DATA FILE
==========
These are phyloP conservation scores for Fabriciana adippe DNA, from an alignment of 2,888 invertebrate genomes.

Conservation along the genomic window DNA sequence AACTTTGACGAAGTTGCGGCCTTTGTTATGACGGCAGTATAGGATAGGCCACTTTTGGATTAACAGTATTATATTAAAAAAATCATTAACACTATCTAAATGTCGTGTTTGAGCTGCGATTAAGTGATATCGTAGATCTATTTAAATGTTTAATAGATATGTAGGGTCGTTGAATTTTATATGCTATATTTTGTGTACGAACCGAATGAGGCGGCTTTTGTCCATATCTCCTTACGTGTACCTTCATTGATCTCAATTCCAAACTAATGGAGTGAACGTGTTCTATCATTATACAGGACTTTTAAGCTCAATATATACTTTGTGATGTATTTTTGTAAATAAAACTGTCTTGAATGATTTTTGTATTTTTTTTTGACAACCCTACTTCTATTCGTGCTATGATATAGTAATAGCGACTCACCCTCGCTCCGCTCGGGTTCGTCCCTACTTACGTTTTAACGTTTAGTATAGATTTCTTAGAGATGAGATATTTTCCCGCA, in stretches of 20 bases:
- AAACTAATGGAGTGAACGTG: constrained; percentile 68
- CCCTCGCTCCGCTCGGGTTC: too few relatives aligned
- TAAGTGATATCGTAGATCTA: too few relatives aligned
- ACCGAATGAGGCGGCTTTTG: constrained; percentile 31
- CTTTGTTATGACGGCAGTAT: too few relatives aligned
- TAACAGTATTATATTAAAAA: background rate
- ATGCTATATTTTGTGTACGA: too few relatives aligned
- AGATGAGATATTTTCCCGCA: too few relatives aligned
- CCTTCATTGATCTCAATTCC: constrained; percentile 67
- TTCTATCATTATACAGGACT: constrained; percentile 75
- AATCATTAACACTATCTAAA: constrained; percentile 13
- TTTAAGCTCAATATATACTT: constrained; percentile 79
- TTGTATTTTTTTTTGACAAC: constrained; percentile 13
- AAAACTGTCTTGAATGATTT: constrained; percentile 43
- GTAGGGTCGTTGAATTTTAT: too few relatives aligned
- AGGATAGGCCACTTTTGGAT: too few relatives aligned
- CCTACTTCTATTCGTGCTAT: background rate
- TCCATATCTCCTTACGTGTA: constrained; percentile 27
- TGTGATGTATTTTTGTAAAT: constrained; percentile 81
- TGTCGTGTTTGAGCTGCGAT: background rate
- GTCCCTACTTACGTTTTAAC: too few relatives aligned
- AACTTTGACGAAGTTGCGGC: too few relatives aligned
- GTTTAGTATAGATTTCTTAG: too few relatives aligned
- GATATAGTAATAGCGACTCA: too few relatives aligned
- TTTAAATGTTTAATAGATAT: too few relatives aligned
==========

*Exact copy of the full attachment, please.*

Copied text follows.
These are phyloP conservation scores for Fabriciana adippe DNA, from an alignment of 2,888 invertebrate genomes.

Conservation along the genomic window DNA sequence AACTTTGACGAAGTTGCGGCCTTTGTTATGACGGCAGTATAGGATAGGCCACTTTTGGATTAACAGTATTATATTAAAAAAATCATTAACACTATCTAAATGTCGTGTTTGAGCTGCGATTAAGTGATATCGTAGATCTATTTAAATGTTTAATAGATATGTAGGGTCGTTGAATTTTATATGCTATATTTTGTGTACGAACCGAATGAGGCGGCTTTTGTCCATATCTCCTTACGTGTACCTTCATTGATCTCAATTCCAAACTAATGGAGTGAACGTGTTCTATCATTATACAGGACTTTTAAGCTCAATATATACTTTGTGATGTATTTTTGTAAATAAAACTGTCTTGAATGATTTTTGTATTTTTTTTTGACAACCCTACTTCTATTCGTGCTATGATATAGTAATAGCGACTCACCCTCGCTCCGCTCGGGTTCGTCCCTACTTACGTTTTAACGTTTAGTATAGATTTCTTAGAGATGAGATATTTTCCCGCA, in stretches of 20 bases:
- AAACTAATGGAGTGAACGTG: constrained; percentile 68
- CCCTCGCTCCGCTCGGGTTC: too few relatives aligned
- TAAGTGATATCGTAGATCTA: too few relatives aligned
- ACCGAATGAGGCGGCTTTTG: constrained; percentile 31
- CTTTGTTATGACGGCAGTAT: too few relatives aligned
- TAACAGTATTATATTAAAAA: background rate
- ATGCTATATTTTGTGTACGA: too few relatives aligned
- AGATGAGATATTTTCCCGCA: too few relatives aligned
- CCTTCATTGATCTCAATTCC: constrained; percentile 67
- TTCTATCATTATACAGGACT: constrained; percentile 75
- AATCATTAACACTATCTAAA: constrained; percentile 13
- TTTAAGCTCAATATATACTT: constrained; percentile 79
- TTGTATTTTTTTTTGACAAC: constrained; percentile 13
- AAAACTGTCTTGAATGATTT: constrained; percentile 43
- GTAGGGTCGTTGAATTTTAT: too few relatives aligned
- AGGATAGGCCACTTTTGGAT: too few relatives aligned
- CCTACTTCTATTCGTGCTAT: background rate
- TCCATATCTCCTTACGTGTA: constrained; percentile 27
- TGTGATGTATTTTTGTAAAT: constrained; percentile 81
- TGTCGTGTTTGAGCTGCGAT: background rate
- GTCCCTACTTACGTTTTAAC: too few relatives aligned
- AACTTTGACGAAGTTGCGGC: too few relatives aligned
- GTTTAGTATAGATTTCTTAG: too few relatives aligned
- GATATAGTAATAGCGACTCA: too few relatives aligned
- TTTAAATGTTTAATAGATAT: too few relatives aligned